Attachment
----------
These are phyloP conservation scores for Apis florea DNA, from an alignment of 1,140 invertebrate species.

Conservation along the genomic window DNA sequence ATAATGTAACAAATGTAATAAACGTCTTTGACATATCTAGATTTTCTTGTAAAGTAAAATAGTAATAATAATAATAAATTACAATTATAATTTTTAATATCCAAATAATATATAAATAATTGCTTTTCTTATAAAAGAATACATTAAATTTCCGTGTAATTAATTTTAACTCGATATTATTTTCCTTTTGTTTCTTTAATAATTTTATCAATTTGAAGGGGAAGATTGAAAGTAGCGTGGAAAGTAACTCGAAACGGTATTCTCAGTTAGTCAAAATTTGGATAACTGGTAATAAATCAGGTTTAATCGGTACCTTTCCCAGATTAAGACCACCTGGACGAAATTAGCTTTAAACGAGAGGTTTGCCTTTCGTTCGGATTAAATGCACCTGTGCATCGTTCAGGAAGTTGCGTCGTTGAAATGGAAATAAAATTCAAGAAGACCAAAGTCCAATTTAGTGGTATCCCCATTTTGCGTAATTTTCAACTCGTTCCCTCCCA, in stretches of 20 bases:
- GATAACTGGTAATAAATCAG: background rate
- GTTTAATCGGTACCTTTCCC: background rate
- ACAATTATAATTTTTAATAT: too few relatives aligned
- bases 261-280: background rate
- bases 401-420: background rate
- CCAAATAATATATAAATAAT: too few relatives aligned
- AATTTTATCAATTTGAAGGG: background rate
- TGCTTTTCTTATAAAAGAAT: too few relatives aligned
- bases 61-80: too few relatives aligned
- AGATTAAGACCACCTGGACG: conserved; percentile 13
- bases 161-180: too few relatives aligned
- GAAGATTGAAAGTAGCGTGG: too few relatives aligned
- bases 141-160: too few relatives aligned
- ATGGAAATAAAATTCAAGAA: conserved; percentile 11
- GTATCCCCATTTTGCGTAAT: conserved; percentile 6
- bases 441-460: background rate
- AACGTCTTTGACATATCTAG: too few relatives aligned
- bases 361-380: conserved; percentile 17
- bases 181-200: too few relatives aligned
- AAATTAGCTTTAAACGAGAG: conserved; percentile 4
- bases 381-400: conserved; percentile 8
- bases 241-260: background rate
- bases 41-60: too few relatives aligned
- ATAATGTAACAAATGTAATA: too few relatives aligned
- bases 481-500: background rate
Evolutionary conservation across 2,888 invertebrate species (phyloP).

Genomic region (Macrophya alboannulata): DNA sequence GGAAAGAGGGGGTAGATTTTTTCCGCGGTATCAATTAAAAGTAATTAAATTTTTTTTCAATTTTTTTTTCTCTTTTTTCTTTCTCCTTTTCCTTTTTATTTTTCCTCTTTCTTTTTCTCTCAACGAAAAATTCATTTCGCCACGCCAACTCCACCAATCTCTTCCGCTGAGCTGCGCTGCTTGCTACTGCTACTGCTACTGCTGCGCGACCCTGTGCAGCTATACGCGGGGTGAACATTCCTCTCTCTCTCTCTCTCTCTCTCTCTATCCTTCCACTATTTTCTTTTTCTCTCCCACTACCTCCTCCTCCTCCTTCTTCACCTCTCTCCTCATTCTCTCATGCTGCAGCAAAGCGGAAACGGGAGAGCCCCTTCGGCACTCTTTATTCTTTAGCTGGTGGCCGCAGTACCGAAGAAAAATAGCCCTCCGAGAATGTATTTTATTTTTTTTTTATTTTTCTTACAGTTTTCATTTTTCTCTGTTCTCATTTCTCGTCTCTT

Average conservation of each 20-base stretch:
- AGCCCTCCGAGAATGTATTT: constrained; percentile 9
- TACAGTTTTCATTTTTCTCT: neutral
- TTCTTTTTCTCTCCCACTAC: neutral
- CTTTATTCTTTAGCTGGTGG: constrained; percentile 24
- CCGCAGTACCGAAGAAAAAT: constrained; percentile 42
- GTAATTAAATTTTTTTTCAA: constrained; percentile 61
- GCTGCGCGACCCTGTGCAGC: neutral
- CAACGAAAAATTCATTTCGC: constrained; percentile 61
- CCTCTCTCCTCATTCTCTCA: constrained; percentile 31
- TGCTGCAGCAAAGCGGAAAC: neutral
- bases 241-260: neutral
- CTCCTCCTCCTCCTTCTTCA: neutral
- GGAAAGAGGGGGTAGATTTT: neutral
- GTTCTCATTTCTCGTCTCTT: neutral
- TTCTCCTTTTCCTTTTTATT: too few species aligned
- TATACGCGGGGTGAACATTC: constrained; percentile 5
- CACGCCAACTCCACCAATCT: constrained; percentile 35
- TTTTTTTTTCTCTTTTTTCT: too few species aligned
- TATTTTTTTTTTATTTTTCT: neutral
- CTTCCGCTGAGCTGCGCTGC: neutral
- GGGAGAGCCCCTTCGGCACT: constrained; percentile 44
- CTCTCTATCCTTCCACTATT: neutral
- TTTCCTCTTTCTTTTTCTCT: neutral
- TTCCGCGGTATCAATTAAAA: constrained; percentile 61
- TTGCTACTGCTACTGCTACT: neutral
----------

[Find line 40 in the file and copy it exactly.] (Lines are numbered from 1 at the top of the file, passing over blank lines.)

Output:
- TGCTGCAGCAAAGCGGAAAC: neutral